Employee benefit plan sponsors and their auditing firms need to begin preparing for the adoption of Statement on Auditing Standards No. 136 (SAS 136), Forming an Opinion and Reporting on Financial Statements of Employee Benefit Plans Subject to ERISA (Employee Retirement Income Security Act of 1974). This auditing standard was enacted by the American Institute of Certified Public Accountants (AICPA), and was effective for years ending after December 15, 2020. While the AICPA delayed the effective date by one year due to the COVID-19 pandemic, auditing firms may choose to adopt the standard on the original effective date. Plan sponsors will need to take the time to understand SAS 136 and its effect on the audit process.
Goals of SAS 136
In 2015, the Department of Labor’s Employee Benefits Security Administration (EBSA) examined the quality of audit work done on employee benefit plans by independent qualified public accountants. SAS 136 is the AICPA’s effort to address some of the issues found in the EBSA examinations.
The goal of SAS 136 is to enhance the quality of audits of ERISA plans by prescribing certain procedures that are required to be performed in the audit. The auditing standard also looks to add transparency to the nature and scope of ERISA benefit plan audits as presented in the auditor’s report.
Changes to Audit Reports, Engagement Letters and Other Communications
SAS 136 clarifies the responsibilities of plan management and auditors. Certain of these responsibilities are now included in the auditor’s report, engagement letters and required communications.
The auditor’s responsibilities are now disclosed in the auditor’s report which include professional judgements, professional skepticism and the auditor’s communication with those charged with governance. Management’s responsibility to maintain a plan instrument, administer the plan, maintain sufficient records for plan transactions and benefits, and their responsibility for the financial statements are not stated in the auditor’s report however will be stated in the engagement letter with their plan auditor. Management’s responsibility for the assessment of going concern and the auditor’s responsibility over management’s assessment is also included in the auditor’s report, when applicable.
The overriding goal of these changes is to clarify each party’s role and responsibility throughout the audit process and formalize certain procedures that in the past were sometimes left to auditor’s judgement.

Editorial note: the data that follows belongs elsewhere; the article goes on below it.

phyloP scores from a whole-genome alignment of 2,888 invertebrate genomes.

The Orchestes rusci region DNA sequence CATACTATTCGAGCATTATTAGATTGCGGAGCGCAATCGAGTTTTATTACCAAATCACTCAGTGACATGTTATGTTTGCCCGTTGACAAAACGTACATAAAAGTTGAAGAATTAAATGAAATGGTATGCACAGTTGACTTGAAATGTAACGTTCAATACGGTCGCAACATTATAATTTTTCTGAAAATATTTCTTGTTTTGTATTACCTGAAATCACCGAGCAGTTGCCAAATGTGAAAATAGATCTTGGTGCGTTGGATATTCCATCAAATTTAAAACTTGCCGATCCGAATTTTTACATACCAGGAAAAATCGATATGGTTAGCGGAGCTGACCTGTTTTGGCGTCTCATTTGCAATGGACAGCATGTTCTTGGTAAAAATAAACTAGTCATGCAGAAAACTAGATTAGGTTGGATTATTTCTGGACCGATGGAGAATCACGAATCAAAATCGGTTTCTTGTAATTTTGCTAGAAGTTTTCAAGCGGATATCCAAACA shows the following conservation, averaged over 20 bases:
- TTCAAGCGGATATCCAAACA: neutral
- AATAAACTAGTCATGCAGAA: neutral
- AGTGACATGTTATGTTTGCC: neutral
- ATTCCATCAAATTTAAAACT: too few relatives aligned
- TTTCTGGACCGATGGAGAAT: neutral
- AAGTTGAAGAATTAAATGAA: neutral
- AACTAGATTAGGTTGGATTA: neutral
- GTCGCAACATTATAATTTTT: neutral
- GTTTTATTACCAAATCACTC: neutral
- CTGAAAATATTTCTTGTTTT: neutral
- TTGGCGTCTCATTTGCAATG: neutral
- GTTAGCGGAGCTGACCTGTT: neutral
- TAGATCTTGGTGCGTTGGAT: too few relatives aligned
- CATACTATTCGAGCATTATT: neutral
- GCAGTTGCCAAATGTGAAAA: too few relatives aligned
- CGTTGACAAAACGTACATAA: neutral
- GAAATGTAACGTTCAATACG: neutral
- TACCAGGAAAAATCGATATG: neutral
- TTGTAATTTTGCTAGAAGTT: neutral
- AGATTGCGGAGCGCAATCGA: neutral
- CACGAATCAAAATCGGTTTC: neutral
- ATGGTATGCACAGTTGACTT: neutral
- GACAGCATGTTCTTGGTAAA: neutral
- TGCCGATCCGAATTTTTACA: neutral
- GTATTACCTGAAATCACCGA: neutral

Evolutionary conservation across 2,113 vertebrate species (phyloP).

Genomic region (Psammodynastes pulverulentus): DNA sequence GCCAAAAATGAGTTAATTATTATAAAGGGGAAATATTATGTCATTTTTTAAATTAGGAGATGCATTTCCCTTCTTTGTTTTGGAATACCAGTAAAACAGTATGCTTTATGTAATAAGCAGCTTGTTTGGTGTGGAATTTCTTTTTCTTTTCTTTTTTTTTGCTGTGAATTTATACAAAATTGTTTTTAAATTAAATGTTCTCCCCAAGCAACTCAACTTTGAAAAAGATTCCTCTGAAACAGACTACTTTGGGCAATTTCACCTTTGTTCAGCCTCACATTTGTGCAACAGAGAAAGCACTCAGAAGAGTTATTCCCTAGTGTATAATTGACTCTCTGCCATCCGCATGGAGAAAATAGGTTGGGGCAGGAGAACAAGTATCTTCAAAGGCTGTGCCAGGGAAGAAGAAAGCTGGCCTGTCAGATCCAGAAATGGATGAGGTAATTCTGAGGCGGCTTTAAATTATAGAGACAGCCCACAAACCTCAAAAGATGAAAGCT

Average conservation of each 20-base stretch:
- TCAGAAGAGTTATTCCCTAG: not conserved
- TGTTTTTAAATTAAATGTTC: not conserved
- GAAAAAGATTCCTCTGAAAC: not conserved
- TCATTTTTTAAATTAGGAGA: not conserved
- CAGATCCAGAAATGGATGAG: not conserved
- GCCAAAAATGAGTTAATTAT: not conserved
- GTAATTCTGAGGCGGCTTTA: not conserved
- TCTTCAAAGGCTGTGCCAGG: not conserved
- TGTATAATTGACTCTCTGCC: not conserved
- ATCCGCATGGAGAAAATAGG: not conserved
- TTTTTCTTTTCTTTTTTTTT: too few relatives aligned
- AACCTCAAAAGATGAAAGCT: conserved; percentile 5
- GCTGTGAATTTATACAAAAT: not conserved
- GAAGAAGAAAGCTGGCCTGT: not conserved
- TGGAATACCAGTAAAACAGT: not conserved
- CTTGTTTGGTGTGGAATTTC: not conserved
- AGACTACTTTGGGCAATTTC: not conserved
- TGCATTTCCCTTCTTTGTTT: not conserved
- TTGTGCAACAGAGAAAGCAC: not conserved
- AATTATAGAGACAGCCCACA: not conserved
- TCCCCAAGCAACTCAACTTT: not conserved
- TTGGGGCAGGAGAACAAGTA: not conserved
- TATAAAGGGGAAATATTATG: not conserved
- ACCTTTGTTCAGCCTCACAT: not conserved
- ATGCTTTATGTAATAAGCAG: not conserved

Under the new standard, plan sponsors can expect to see a more thorough audit report. SAS 136 changes how auditors report their findings to those charged with governance. In addition to communicating deficiencies in internal control, auditors will now also have to communicate reportable findings in writing to those charged with governance.
Changes to Audit Procedures and Documentation
SAS 136 implements changes that affect multiple aspects of an ERISA plan audit, including engagement acceptance, risk assessment and response, communication with those charged with governance, and performance procedures and reporting.
Some of the most notable changes include:
- If a plan sponsor elects an ERISA Section 103(a)(3)(C) –formerly known as a limited scope audit –management must affirm that this is permissible and that the qualified institution can certify the investment information
- Management must provide to the auditor a substantially complete Form 5500 draft before issuance of the auditor’s report
- The auditor must communicate reportable findings
Changes in Limited Scope Audits
Before SAS 136, plan sponsors could elect to have a limited scope audit performed, which excludes certain audit procedures over investments and investment income that are certified by a qualified institution as complete and accurate. SAS 136 eliminates the limited scope moniker and replaces it with an ERISA Section 103(a)(3)(C) audit, which includes heightened reporting requirements.
Gear Up for Early Adoption
Even though SAS 136’s effective date is for periods ending on or after December 15, 2021, some accounting firms have chosen to adopt the new standard this year. The earlier plan sponsors start discussing the upcoming changes with their audit team, the better prepared they will be to understand and fulfill responsibilities during the plan audit.
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